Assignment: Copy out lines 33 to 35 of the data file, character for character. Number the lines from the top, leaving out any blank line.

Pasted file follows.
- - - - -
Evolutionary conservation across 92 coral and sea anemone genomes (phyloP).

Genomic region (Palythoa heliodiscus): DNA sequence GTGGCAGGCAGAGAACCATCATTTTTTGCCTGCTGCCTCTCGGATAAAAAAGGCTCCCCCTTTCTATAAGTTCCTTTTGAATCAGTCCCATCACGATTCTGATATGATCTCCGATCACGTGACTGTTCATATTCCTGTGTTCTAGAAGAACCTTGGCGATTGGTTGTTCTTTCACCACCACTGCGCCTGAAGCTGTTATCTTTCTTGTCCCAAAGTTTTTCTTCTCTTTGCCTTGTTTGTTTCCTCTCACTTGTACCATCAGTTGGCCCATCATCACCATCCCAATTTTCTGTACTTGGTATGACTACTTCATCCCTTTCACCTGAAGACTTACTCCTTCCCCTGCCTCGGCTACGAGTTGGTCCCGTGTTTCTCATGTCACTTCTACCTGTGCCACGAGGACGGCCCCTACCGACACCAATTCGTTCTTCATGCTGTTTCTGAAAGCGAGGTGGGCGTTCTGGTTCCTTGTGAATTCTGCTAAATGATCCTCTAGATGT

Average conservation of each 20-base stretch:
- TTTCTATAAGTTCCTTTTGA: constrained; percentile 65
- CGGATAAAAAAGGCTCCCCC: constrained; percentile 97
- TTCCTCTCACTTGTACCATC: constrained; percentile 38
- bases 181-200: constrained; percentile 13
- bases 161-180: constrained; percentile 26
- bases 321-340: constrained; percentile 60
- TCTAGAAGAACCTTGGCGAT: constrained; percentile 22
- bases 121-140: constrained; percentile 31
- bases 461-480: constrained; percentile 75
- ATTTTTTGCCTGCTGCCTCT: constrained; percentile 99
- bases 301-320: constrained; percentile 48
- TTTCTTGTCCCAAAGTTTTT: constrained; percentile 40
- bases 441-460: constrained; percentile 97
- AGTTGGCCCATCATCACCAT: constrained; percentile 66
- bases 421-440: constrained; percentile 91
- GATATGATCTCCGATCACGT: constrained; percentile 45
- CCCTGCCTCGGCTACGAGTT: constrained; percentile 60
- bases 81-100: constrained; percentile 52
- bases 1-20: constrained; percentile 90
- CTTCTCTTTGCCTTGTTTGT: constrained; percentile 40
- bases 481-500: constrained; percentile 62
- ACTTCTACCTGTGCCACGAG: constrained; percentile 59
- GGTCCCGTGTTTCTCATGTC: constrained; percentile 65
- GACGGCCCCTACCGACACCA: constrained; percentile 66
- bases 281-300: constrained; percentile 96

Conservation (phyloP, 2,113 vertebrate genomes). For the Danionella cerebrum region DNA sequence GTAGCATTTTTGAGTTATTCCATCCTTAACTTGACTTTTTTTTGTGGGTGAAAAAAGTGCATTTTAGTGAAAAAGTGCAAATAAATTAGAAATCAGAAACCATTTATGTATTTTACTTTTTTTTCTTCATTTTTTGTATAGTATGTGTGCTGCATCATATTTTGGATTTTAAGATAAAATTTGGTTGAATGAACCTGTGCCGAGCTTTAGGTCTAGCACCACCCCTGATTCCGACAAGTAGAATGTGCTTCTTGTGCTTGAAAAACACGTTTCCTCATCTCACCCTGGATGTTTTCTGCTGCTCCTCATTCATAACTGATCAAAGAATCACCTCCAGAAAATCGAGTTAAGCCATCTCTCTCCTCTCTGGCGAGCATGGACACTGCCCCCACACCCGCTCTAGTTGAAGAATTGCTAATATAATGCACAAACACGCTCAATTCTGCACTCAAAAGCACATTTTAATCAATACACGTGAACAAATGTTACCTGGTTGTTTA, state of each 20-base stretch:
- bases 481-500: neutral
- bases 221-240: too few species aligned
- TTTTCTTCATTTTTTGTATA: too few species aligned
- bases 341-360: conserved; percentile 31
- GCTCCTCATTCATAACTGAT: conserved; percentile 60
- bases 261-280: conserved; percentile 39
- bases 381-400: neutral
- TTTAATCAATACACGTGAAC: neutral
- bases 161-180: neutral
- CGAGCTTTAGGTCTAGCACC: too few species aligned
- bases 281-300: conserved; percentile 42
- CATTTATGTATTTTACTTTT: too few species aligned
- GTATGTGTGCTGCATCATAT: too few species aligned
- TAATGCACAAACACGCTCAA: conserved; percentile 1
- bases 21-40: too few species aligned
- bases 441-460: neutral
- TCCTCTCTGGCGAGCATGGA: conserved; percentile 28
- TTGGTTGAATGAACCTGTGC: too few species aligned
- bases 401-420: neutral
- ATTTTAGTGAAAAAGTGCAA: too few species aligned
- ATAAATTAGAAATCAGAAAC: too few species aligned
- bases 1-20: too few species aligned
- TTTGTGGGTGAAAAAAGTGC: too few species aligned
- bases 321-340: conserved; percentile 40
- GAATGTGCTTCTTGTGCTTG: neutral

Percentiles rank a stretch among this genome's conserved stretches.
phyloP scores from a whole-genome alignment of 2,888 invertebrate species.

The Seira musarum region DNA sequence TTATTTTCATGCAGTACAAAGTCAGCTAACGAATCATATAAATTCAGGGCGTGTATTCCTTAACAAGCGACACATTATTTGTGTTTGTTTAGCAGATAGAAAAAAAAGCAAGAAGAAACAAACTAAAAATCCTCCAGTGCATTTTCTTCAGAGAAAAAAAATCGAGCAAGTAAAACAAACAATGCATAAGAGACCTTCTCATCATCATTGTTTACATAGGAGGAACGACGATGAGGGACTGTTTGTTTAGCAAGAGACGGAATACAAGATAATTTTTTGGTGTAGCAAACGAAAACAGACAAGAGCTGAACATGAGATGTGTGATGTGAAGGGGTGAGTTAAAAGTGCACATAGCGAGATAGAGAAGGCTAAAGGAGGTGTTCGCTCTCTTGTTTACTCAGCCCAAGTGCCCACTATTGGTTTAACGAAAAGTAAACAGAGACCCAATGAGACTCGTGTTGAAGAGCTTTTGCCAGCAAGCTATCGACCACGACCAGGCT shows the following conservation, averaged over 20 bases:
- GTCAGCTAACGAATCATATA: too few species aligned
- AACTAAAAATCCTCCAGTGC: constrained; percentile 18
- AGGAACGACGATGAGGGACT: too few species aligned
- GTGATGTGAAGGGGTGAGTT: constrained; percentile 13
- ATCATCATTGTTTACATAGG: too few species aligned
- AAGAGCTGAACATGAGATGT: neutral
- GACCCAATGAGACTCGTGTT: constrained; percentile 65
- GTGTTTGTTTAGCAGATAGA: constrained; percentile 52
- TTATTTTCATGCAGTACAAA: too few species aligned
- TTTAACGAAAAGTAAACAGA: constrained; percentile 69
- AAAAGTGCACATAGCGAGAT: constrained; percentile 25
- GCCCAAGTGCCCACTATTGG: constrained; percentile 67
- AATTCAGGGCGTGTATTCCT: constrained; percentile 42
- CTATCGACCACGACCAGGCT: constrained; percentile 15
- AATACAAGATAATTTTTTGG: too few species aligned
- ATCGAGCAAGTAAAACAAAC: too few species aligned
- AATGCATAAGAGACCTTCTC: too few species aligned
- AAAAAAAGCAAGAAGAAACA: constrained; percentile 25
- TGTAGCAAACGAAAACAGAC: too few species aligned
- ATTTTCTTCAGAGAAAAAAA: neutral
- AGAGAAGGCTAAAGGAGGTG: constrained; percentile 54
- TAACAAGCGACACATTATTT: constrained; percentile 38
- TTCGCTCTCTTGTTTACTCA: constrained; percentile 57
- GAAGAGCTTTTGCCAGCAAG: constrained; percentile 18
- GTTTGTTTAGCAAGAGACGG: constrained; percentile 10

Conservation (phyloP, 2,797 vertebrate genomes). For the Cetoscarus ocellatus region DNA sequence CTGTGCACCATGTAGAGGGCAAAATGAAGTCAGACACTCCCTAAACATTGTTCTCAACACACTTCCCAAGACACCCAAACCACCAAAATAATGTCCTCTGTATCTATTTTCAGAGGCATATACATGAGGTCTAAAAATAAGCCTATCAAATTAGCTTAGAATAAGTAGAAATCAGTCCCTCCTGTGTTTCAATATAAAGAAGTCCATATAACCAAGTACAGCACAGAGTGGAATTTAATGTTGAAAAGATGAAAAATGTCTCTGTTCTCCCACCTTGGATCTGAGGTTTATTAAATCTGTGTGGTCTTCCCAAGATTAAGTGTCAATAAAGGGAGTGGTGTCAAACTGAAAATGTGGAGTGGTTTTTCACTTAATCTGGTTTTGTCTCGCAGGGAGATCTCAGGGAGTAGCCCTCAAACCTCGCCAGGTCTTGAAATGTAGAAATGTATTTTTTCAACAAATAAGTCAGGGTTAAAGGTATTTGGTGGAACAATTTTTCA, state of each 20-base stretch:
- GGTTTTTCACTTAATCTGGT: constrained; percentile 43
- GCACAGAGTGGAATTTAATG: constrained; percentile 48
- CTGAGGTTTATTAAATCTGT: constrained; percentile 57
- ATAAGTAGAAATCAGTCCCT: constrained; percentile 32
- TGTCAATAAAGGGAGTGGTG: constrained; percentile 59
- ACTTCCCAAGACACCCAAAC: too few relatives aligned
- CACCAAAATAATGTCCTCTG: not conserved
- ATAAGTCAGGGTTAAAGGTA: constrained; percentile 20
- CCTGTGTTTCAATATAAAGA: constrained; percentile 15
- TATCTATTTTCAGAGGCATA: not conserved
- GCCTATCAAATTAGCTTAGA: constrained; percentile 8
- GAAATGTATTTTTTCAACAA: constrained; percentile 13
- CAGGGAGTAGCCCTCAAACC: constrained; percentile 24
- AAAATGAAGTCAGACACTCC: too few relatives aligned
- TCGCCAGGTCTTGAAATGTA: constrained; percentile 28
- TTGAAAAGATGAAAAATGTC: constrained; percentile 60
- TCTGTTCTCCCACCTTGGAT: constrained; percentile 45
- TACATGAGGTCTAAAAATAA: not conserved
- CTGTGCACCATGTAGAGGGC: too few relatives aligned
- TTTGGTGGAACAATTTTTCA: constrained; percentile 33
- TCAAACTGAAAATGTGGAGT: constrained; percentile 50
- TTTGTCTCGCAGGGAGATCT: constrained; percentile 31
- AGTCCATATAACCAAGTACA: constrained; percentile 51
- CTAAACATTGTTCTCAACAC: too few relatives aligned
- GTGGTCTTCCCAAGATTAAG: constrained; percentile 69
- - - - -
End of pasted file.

- bases 341-360: conserved; percentile 31
- GCTCCTCATTCATAACTGAT: conserved; percentile 60
- bases 261-280: conserved; percentile 39